In even the most elaborate algorithms of science and math, you will find one of the few consistencies in the universe to be this: pizza is the perfect food.
Served everywhere from children’s parties to wakes, pizza is one of the very few dishes behind which people of all ages and backgrounds can rally. There’s even a well-documented feud over who has the best pizza here in the States: New York or California.
Be it street food you fold up and wolf down in a hurry or a gourmet selection topped with caviar, artisan Italian meats, and quail egg, there’s just no other food in the world quite like it.
And where did it all begin? Naples, Italy. While people long before the 17th century had been topping flatbreads with creative ingredients, the peasants in Naples were the first to habitually top theirs with the once-believed-poisonous tomatoes.
The addition of cheese would come almost 200 years later (in honor of Queen Margherita of Savoy), but it is the use of the tomatoes that gave birth to what we know of today as “pizza.”
Pizza in America is convenient and oftentimes delicious, but Italian pizza – true, genuine pizza using fresh ingredients and blazing hot ovens – still reigns (ahem) supreme.
The Two “True” Pizzas
Credited to a baker named Raffaele Esposito, the pizza Margherita is the staple pizza of Naples, and the measuring stick by which any pizza joint worth their weight in flour-dusted countertops should be judged.
Consisting of tomato sauce, fresh basil, and homemade mozzarella cheese, the Margherita is as elegant as it is simple, and best when drizzled with a little quality extra virgin olive oil just after cooking.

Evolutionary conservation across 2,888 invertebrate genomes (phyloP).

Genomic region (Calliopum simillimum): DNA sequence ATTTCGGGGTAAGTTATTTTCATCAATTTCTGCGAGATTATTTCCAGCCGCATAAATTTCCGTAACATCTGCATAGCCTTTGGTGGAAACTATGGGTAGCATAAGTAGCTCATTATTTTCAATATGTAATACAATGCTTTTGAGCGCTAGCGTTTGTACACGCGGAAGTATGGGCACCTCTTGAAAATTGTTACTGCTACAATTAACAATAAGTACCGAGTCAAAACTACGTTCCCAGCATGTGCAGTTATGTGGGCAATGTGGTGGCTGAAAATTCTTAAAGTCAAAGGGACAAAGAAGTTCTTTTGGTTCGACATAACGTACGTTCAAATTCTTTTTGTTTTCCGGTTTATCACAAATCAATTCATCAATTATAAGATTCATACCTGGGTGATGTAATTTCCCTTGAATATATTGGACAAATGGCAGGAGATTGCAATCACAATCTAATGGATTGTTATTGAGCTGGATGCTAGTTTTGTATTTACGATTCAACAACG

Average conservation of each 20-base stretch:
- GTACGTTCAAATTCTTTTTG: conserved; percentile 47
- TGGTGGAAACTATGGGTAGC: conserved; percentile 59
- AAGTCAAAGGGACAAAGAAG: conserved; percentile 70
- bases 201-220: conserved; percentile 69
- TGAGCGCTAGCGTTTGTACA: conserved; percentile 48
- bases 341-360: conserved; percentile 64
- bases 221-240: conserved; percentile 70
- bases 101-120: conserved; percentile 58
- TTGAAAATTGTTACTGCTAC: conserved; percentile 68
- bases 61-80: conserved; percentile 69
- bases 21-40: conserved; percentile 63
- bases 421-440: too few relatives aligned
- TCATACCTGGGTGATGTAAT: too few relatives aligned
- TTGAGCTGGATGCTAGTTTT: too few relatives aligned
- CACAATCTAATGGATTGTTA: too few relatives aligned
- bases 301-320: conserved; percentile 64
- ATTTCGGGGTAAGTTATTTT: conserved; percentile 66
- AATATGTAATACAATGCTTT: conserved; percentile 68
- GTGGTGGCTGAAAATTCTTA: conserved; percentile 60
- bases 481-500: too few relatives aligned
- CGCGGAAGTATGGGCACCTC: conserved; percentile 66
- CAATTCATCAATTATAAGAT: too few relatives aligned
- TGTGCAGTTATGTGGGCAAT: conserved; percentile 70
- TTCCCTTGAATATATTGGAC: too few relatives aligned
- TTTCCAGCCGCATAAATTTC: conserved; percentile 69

Sans cheese, this pizza is traditionally just tomato sauce, olive oil, fresh garlic, and oregano. Getting the moniker from its history as a pizza made by the wives of seafaring men, the Marinara is the perfect example of a peasant-style pizza, using nothing but flat bread, oil, and fresh tomatoes and herbs that could be pulled from anyone’s garden.
As you might imagine, Naples takes its pizza seriously, and any pizzeria looking to be a certified Pizzeria Napoletana must be certified by the L’Associazione Vera Pizza Napoletana.
How prestigious is this certification? Well, only 54 restaurants in the entire United States carry it.
Simply put, the Napoletana is a thin (1/8”-inch thick) crust pizza cooked at 900+ degrees for 90 seconds in a hand-crafted, oak-wood burning oven made in – you guessed it – Naples.
Wanting a piece of the pizza pie, the Romans chimed in with their style of pizza, the Lazio. Thicker and chewier than the Napoletana, the Lazio could be called the predecessor to the pizza with which most people are more familiar.
Unlike the crust of the Napoletana, that of the Lazio actually eats more like a bread, with more numerous and sizable air pockets inside. From the Lazio base, you get things like Sicilian-style pizza and calzones.
Now, while these styles and types of pizza are technically and historically accurate, don’t feel like you must strictly adhere to either of them when trying to cook an “authentic” Italian pizza.
If making one at home, just remember to add a sugar to your starter dough to feed the yeast, allow proper proofing times, and crank your oven up as high as it will go when baking.
Don’t forget you can always get Italian cookbooks to help with the creative juices.
If the genuine Italian dining experience is what you crave, just remember this: never eat alone. Even the world’s best pizza is better when enjoyed with friends and family!